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77-year-old movie captures the sights of a bygone Austin

We witness scenes of an Austin skyline from a time when the State Capitol dominated the landscape and only a few buildings were more than 10 stories tall.

AUSTIN, Texas — These days it doesn’t take much to encourage people to move to Austin, a city that consistently ranks among the best places to live in the U.S.

But long ago, the Austin Chamber of Commerce had to encourage people to come here. It produced a promotional film 77 years ago that, thanks to the Austin History Center’s preservation, offers us a visual time capsule from 1943.

The film follows a family who had recently moved to Austin when it was home to just over 88,000 people. Today’s estimated population is just under 965,000.

We witness scenes of an Austin skyline from a time when the State Capitol dominated the landscape and only a few buildings were more than 10 stories tall.

To promote the city, the film focused on several buildings and structures, some of which are familiar to us today, from the moonlight towers (only 15 of the original 31 remain) to a surprisingly small Texas Memorial Stadium at UT, to the Main Building at St. Edward’s University when it was an all-male institution.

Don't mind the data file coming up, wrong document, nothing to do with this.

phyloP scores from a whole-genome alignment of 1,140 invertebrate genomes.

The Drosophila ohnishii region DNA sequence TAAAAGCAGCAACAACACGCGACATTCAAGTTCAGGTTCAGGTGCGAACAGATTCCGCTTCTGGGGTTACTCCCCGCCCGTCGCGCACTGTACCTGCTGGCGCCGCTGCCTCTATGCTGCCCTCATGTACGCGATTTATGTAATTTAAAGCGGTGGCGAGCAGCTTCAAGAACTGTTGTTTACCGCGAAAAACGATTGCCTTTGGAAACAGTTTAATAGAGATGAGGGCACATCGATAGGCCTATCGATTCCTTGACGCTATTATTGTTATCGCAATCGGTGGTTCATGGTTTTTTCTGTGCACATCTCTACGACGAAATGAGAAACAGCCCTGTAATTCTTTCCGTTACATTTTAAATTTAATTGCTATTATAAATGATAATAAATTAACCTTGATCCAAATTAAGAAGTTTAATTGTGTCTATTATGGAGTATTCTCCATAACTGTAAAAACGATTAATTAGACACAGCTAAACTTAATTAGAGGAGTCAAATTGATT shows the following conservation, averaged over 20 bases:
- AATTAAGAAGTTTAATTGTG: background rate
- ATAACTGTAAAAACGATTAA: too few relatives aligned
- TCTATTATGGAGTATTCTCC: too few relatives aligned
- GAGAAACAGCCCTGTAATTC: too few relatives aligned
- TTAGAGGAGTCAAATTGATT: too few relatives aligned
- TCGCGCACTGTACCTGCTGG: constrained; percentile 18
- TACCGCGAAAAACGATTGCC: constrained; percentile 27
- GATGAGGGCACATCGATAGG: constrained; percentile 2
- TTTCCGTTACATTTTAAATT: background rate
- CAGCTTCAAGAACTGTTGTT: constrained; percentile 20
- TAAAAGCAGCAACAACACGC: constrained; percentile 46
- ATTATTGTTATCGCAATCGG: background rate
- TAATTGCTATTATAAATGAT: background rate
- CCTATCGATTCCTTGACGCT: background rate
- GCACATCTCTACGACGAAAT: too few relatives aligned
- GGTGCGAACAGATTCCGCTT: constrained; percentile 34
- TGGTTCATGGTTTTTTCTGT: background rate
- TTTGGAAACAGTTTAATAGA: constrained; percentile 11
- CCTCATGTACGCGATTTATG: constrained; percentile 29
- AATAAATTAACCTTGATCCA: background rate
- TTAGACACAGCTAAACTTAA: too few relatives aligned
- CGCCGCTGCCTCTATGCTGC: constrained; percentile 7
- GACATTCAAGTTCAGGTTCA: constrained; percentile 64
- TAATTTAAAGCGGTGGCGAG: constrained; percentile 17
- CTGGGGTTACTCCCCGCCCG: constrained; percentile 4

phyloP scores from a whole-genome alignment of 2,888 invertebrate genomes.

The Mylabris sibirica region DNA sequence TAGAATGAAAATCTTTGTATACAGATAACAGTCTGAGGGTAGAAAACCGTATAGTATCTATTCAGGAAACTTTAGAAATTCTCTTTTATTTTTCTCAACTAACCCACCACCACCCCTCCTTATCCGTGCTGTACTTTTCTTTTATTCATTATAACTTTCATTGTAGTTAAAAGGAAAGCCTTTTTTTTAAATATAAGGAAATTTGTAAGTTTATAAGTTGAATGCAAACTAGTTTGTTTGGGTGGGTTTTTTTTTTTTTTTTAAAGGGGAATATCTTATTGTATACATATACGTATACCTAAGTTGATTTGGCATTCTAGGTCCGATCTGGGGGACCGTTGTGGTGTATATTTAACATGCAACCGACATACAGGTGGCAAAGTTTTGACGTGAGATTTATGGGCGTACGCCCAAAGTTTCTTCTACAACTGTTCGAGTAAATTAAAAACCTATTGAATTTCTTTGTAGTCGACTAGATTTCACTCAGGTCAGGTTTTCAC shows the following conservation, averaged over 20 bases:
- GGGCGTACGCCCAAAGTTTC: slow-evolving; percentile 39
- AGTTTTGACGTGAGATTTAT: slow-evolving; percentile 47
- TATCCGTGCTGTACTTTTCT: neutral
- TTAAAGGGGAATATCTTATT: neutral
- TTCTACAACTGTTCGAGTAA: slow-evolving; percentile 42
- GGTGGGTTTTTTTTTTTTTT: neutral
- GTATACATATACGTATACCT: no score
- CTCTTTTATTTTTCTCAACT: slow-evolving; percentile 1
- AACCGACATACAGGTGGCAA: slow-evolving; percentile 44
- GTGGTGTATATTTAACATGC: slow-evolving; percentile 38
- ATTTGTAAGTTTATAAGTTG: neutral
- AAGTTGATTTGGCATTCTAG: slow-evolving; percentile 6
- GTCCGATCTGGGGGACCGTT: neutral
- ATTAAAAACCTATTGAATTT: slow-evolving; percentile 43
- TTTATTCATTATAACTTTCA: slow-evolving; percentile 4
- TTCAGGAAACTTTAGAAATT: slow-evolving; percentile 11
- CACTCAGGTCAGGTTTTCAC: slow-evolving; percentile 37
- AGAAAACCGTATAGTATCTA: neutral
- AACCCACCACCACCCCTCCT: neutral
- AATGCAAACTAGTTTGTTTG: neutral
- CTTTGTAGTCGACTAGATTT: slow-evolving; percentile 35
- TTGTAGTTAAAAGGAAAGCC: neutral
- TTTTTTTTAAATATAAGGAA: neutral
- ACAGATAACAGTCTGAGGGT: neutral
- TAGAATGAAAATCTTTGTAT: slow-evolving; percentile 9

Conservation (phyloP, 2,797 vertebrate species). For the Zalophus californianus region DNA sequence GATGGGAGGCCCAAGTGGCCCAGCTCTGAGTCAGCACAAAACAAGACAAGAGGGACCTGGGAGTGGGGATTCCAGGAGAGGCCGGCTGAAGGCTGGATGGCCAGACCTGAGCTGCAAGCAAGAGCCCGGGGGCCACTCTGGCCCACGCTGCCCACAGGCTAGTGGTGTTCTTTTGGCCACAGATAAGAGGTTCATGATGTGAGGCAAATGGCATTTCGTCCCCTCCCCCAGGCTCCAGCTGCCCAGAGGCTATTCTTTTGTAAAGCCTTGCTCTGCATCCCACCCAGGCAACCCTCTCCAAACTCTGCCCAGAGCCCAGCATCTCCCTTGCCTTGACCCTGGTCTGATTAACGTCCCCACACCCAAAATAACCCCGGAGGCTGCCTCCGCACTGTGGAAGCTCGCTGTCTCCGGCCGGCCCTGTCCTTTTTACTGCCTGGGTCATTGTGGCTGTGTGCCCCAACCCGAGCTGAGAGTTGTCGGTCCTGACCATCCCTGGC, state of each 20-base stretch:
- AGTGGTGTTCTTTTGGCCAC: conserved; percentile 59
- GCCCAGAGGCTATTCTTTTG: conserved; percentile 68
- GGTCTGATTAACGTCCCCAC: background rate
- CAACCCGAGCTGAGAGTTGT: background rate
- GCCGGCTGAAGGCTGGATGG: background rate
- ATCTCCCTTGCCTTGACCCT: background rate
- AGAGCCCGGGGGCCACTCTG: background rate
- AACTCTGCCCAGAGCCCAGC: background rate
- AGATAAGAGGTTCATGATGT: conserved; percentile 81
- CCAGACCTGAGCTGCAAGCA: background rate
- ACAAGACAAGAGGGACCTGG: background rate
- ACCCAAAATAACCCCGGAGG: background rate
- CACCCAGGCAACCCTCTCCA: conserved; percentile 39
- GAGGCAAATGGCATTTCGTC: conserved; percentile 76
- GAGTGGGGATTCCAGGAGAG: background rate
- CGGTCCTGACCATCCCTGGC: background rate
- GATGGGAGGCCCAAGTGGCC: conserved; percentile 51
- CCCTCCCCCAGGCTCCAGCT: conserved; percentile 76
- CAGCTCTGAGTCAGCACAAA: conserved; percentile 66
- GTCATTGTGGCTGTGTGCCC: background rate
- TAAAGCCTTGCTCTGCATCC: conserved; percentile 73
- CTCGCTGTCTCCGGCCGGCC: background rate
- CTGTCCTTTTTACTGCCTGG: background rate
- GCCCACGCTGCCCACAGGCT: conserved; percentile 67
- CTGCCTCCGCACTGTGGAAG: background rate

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The film shows a few things we might not have known, such as 15th Street near downtown when it was a scenic, winding, tree-lined boulevard. In another scene, the off-camera narrator explains how a cow pasture was turned into an elegant, divided boulevard called East Avenue. Today, we know that road as Interstate Highway 35.

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There was no indication the Austin of 1943 had to deal with traffic congestion, or that affordable housing would become out of reach for many of us.

But as a city of trees, lakes and public spaces open to all, some things shown in the movie remain virtually unchanged: Zilker Park, Barton Springs and the Treaty Oak.

As the movie ends with a shot of the 1943 Austin skyline as seen from Mount Bonnell, the narrator intones: “As this friendly city glows in the light of the setting sun, you’ll feel that it was all you intended for Austin to be your permanent home.”

For many of us, that’s as true now as it was then.

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